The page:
“All CROs are the same,” my CMO said to me shortly after I joined a new pharma company. “They all say great things but you can’t count on them to deliver. I wish we still had our own study teams filled with CRAs and assistants and…” – his voice trailed off wistfully as he remembered the glory days of clinical operations departments well-stocked with fully trained staff delivering concierge site management services. I remember those days too and I sympathize, but as we all know, clinical trial management has left that era some time ago, and in its place most pharma and biotech companies have trimmed down our in-house resources to become increasingly dependent upon the services of external resource providers, such as full-service CROs, with varying degrees of success.

I have written in these pages several times before about the relationship between the sponsor and CRO, including suggestions for vendor qualification, how to repair broken relationships, and even some thoughts for rescuing or replacing a CRO mid-study. Now let’s identify the next step in the process, to establish true partnership relationships between sponsors and CROs in such a way that fosters trust between parties, a boundary-less team from both entities who are trained on common processes and work together transparently for the good of the study and the participants.

Expand our Thinking Beyond the Transactional

Typical sponsor-CRO relationships are a series of protracted transactions. After a lengthy request for proposal (RFP) and proposal review process, the sponsor selects two or more CROs to invite for a bid defense. During the defense, which may (or may not) include some of the actual proposed team members (subject to change), sponsors have a chance to ask questions and assess whether a relationship can be formed. After picking a winner, more time passes while a contract is hammered out in a back and forth exchange of track-change documents.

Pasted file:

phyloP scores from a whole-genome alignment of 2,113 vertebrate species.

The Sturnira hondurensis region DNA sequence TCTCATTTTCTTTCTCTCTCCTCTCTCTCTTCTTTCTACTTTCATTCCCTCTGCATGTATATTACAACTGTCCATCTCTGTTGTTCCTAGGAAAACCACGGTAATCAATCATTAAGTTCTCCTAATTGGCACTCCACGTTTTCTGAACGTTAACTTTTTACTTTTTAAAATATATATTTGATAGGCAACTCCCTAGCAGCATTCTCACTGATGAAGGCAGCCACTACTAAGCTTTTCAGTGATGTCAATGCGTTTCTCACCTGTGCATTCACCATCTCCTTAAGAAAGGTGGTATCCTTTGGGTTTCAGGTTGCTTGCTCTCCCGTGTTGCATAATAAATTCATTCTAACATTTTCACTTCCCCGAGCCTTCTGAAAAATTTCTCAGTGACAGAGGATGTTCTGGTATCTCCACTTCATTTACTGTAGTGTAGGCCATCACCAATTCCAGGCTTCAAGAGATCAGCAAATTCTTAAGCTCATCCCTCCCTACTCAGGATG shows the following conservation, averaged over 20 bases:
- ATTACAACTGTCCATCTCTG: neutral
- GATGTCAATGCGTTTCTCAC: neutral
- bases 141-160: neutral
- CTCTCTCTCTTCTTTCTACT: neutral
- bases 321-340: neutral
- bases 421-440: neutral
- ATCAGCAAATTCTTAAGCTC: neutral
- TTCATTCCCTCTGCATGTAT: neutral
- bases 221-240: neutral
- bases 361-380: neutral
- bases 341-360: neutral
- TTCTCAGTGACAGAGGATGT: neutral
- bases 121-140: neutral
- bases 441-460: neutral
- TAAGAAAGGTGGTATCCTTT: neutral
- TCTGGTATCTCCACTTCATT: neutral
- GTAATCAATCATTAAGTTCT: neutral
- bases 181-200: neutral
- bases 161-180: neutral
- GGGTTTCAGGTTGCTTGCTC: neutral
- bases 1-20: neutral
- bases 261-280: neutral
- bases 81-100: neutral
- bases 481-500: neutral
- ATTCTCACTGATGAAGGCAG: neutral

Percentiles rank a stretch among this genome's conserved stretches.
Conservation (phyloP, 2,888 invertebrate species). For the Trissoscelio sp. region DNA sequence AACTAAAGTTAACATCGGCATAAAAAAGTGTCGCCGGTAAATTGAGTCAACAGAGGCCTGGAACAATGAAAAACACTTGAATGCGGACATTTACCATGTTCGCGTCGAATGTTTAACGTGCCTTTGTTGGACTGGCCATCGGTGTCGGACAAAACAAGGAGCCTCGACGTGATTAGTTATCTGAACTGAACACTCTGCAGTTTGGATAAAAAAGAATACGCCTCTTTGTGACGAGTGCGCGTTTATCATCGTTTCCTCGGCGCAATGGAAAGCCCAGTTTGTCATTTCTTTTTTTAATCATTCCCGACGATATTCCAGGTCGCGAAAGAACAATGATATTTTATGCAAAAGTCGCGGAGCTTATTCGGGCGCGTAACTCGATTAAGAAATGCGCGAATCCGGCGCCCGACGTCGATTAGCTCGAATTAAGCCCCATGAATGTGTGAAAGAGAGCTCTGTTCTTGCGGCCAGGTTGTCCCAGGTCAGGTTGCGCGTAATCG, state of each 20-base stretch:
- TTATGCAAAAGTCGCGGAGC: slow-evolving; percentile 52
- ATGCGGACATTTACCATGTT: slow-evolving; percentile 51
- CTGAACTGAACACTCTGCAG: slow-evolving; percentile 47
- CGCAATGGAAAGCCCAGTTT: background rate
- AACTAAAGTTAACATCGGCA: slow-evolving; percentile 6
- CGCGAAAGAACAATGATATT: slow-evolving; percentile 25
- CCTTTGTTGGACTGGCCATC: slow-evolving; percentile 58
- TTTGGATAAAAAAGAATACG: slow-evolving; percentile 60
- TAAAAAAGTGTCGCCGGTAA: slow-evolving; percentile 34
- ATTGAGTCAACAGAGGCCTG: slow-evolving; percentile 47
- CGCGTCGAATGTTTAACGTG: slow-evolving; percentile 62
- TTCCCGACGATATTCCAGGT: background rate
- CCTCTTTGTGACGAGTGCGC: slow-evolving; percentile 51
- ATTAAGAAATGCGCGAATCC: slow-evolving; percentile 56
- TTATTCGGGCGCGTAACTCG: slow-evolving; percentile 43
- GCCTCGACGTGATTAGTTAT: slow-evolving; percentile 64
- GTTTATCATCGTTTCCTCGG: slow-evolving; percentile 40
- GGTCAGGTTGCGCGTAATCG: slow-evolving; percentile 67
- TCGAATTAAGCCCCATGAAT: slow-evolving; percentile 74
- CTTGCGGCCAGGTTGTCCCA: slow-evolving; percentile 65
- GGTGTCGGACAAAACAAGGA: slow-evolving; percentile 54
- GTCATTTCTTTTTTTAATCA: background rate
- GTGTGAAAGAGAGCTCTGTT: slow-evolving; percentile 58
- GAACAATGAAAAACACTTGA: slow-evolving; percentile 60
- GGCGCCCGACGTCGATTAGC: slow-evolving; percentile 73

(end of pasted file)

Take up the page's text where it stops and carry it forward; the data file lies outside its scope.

The study is finally conducted with the actual CRO team who may (or may not) have been introduced at the bid defense, and after a period of evaluation whose results may (or may not) be shared with the CRO for process improvement, the sponsor is already preparing the RFP letters to go out to a list of CROs for the next study. Lather, rinse, repeat. The cycle is exhausting and time-consuming, CRO team members struggle to understand the needs of the study or their role on the team, trust issues are left unaddressed, and everyone ends up dissatisfied with the entire enterprise.

Breaking this cycle requires a different way of looking at the problem and moving from a relationship defined by transactions to one characterized by a partnership agreement. The Business Dictionary defines partnership as an organization “in which two or more {parties} pool money, skills, and other resources, and share profit and loss” under the terms of an agreement, or where “the participants in an enterprise agree to share the associated risks and rewards proportionately.”

Characteristics of the Most Successful Partnerships

According to the Vantage Partners “Sponsor-CRO Collaboration Study” published in May 2013, more sponsors are venturing into the world of partnerships with one or more CROs, also including specialty services like data management or central labs. These relationships may be characterized by formal governance structures, strategic and operational integration of work forces, joint investment in common systems and training, and a long-term commitment to working together.

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Surveys of organizations employing partnership models reveal that the characteristics of the most successful partnerships include: